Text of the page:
NA doubles down on 2020 targets

16:01 | 23/06/2020
Despite massive difficulties hitting the economy, the National Assembly has decided not to adjust socio-economic goals for 2020, especially the growth rate, saying efforts would be made to attempt to realise them.
1497p3 na doubles down on 2020 targets
Vietnam has been a bright spot while recovering from the ongoing pandemic, Photo: Le Toan

The ninth session of the 14th National Assembly (NA) wrapped up last week decided that all socio-economic targets earlier set by the legislature are not be adjusted now, including the economic growth rate, and the whole country will make greatest efforts to weather all difficulties to maximise the accomplishment of all the targets.

Last November, the NA set a target of 6.8 per cent in economic growth for 2020.

Minister of Planning and Investment Nguyen Chi Dung told the legislature that based on the Politburo’s Conclusion No.777 dated June 5, “the government has proposed to the NA that, in the short term, there will be no adjustment of socio-economic goals for 2020.”

“The government will take the initiative in monitoring policies in order to secure macro-economic stability, control inflation, ensure big economic balances, social security, livelihood, employment, and support the poor,” he said. “The government will also take the initiative in monitoring and adjusting budget targets in a manner suitable to the reality, and all efforts must be made to maximise the accomplishment of socio-economic development targets for 2020.”

According to the minister, regarding Vietnam’s economic growth for 2020, many high-profile international organisations have made different forecasts on Vietnam’s economic outlook. “Generally, Vietnam is forecast to have positive growth, which is encouraging for us and reflects the effectiveness of our policies – to quickly control the pandemic and minimise damage it has caused in order to shift the economy from a stand to recovery and development.”

According to experts, each percentage of economic growth can create more than 400,000 jobs, which can have a great impact on people’s livelihoods and enterprise performance. So the government and the NA have taken great caution when deciding on any adjustment of the economic growth target, especially now the country is showing signs of recovery.

VNDirect Security Corporation last week forecast that the economy is expected to suffer from a -0.6 per cent growth in the second quarter of the year due to grave impacts of COVID-19. However, it will likely bounce back to 6 per cent in the third quarter and 7.4 per cent in the fourth quarter. The rate for the whole 2020 is forecast to be 4.5 per cent.

“We expect that Vietnam’s GDP growth will reach the lowest level in the second quarter and strongly recover in the second half of 2020 when major economies like the US and the EU will reopen their doors and boost the import of Vietnamese goods, and when the Vietnamese government can accelerate public investment,” VNDirect stated in a report.

NA deputy Hoang Van Cuong representing Hanoi stated that despite numerous difficulties, Vietnam, whose trade activities’ revenue doubles GDP, has so far been a bright spot in the world’s map on economic growth, with many nations now suffering from negative growth.

“The National Economics University has made a forecast that Vietnam can grow at least 4.8 per cent, and if bigger efforts are made, it can grow 5.2 per cent this year,” said Cuong, who is the university’s vice principal.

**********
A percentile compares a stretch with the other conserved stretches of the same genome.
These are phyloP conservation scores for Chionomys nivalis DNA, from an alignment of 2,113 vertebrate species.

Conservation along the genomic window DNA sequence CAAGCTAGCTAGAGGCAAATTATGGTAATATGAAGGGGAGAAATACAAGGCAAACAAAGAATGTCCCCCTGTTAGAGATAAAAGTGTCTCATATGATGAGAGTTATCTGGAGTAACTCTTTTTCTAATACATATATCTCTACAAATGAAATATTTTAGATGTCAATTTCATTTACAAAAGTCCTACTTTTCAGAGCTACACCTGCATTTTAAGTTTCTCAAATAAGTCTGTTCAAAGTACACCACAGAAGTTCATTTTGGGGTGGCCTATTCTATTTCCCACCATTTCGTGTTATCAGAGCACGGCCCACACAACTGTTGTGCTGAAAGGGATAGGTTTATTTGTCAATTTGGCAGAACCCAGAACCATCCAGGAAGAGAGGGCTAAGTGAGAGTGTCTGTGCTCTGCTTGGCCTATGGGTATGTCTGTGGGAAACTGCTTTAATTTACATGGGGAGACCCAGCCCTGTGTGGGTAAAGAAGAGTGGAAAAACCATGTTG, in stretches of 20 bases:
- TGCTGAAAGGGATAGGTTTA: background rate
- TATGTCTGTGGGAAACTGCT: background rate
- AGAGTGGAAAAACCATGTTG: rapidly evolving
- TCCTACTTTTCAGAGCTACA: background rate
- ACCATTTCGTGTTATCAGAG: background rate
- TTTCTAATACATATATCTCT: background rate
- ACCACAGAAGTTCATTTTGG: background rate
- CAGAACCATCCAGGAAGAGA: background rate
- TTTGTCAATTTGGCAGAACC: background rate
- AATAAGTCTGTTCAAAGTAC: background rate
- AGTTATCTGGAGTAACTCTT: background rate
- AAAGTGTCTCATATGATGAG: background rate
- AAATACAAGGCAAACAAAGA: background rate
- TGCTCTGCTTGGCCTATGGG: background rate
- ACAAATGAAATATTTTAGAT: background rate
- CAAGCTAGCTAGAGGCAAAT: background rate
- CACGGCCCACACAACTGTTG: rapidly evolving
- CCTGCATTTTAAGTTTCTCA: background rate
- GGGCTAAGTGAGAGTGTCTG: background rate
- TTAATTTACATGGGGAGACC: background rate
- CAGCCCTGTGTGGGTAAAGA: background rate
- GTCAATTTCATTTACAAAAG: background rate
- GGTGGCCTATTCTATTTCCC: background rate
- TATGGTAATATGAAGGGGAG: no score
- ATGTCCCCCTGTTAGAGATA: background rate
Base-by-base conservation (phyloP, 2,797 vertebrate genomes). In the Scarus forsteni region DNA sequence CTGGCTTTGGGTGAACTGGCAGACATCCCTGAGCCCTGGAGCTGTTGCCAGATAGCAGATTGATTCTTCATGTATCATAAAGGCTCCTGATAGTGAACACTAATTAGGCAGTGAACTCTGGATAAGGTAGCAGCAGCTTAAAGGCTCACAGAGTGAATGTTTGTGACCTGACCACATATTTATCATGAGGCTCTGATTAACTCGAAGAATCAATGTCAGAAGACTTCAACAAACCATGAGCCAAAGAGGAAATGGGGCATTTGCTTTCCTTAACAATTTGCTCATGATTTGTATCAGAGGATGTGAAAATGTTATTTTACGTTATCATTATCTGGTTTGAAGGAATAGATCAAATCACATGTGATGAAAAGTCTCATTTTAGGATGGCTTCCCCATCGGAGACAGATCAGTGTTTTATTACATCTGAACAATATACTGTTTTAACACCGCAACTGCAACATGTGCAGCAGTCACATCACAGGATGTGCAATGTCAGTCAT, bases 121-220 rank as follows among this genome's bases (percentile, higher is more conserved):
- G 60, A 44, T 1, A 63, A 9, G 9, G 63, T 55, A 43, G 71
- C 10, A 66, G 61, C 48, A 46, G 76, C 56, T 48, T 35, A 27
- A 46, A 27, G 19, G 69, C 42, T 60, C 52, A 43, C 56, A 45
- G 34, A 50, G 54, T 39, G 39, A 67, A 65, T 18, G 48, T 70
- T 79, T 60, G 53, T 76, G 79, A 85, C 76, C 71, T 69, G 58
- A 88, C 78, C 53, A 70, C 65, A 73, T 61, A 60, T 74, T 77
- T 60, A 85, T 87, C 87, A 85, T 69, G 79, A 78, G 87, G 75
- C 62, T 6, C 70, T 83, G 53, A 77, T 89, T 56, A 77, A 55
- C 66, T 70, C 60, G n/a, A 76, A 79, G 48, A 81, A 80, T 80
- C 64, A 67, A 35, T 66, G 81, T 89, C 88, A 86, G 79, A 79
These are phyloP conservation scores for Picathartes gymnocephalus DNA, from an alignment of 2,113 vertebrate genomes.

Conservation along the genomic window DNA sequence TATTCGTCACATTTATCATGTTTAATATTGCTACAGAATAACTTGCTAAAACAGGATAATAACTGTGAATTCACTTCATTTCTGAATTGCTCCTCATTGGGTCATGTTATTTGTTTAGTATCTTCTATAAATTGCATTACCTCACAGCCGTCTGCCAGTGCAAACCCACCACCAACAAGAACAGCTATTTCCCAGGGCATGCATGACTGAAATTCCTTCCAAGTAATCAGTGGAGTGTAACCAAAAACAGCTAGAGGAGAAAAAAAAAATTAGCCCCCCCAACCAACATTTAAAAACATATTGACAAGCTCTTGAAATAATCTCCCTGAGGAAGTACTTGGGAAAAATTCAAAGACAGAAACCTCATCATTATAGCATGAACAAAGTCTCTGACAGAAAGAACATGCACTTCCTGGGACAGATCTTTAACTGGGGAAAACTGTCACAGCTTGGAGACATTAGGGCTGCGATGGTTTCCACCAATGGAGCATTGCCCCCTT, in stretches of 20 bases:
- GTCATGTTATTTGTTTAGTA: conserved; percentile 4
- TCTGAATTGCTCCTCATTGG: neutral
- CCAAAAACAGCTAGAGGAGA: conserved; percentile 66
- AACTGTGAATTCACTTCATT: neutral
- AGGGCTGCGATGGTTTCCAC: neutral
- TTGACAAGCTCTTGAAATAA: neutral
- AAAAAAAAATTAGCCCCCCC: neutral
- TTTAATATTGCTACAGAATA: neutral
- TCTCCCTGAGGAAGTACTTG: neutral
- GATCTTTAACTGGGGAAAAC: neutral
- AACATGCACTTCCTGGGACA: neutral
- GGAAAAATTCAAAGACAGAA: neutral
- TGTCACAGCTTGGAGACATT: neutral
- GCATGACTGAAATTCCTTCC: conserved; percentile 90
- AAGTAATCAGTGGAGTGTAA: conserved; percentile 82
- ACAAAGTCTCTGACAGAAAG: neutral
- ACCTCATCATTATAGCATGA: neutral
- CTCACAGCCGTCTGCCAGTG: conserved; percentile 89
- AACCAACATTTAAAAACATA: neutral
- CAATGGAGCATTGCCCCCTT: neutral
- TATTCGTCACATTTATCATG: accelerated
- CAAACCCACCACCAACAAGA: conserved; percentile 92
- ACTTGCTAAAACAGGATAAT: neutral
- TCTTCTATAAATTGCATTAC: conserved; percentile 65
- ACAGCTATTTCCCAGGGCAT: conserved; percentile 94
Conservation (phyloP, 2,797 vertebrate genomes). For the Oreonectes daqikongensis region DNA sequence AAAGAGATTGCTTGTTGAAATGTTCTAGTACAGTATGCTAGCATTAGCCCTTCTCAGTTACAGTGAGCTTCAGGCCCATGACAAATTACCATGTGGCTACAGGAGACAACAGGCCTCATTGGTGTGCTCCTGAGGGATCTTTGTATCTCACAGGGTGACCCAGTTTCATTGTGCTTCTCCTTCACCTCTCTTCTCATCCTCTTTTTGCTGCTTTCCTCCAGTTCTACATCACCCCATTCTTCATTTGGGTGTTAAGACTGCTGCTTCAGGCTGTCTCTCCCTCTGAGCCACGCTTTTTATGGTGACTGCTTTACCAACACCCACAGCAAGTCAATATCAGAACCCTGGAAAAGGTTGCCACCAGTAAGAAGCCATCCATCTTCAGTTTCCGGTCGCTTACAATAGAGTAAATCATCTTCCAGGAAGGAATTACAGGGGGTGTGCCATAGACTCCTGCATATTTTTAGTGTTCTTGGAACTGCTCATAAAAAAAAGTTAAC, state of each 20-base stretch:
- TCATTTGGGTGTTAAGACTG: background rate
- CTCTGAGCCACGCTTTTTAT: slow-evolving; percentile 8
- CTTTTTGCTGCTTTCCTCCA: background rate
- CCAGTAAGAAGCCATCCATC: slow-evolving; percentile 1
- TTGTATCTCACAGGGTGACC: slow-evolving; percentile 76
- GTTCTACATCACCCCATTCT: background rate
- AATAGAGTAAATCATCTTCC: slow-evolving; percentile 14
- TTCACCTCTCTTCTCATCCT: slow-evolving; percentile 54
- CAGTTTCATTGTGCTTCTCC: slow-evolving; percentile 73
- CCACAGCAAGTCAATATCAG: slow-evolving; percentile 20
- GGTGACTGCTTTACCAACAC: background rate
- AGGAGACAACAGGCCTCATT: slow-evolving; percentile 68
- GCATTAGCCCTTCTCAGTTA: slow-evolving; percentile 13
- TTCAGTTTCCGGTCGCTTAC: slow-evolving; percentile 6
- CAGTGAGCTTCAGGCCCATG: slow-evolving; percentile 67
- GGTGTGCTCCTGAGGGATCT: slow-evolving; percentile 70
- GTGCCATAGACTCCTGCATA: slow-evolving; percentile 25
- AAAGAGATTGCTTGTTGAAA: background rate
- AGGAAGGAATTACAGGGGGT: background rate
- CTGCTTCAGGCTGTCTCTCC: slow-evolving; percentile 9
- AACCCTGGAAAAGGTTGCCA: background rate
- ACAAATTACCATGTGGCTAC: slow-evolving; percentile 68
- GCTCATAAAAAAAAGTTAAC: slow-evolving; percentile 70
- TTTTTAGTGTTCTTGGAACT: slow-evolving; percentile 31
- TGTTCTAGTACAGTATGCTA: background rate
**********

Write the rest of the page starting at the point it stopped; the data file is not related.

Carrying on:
The Asian Development Bank (ADB) last week released a forecast that Vietnam’s economic growth will slow sharply in 2020, to 4.1 per cent, the highest within the ASEAN, but the rate will likely rebound to 6.8 per cent next year and remain strong over the medium and long term.

“The Vietnamese government is implementing huge packages to support local production and exports. If these measures are well deployed, they will help the economy bounce back quickly in the second half of 2020 and until 2021,” an ADB expert told VIR.

“Despite the potentially large impact of COVID-19, Vietnam’s economic fundamentals remain resilient. Drivers of economic growth – a growing middle-income class and a dynamic private sector, notably household businesses and domestically held enterprises – remain robust,” he said.

The World Bank also projected that Vietnam may grow 4.9 per cent this year.

“The World Bank’s assessment showed that Vietnam is still maintaining its good fundamentals, with the highest growth rate in Southeast Asia and the wider Asian region. Among the ASEAN-5 (Malaysia, Indonesia, the Philippines, Singapore, and Thailand), Vietnam has the best growth outlook,” Prime Minister Nguyen Xuan Phuc stated.

The Vietnamese economy has also been predicted to rebound strongly in 2021 thanks to a surge in domestic production after COVID-19.

According to the World Bank, over the medium term, growth is forecast to rebound back to 7.5 per cent in 2021 and converge at around 6.5 per cent in 2022, “mirroring an improved external demand and a firming of the services sector, as well as a gradual recovery in agricultural production. The economy will also rebound from the global coronavirus pandemic.”

Last week, global business information analyst and provider Trading Economics projected that Vietnam’s GDP will grow 6.5 per cent this year and next year.

“GDP in Vietnam is expected to reach $265 billion by the end of 2020, according to Trading Economics global macro models and analysts expectations. In the long-term, the Vietnam GDP is projected to trend around $289 billion in 2021 and $325 billion in 2022,” Trading Economics said in a statement.

Meanwhile, the International Monetary Fund has also forecast Vietnam will achieve the fastest growth of 2.7 per cent this year in the ASEAN, before bouncing back to 7 per cent in 2021.

By Thanh Dat

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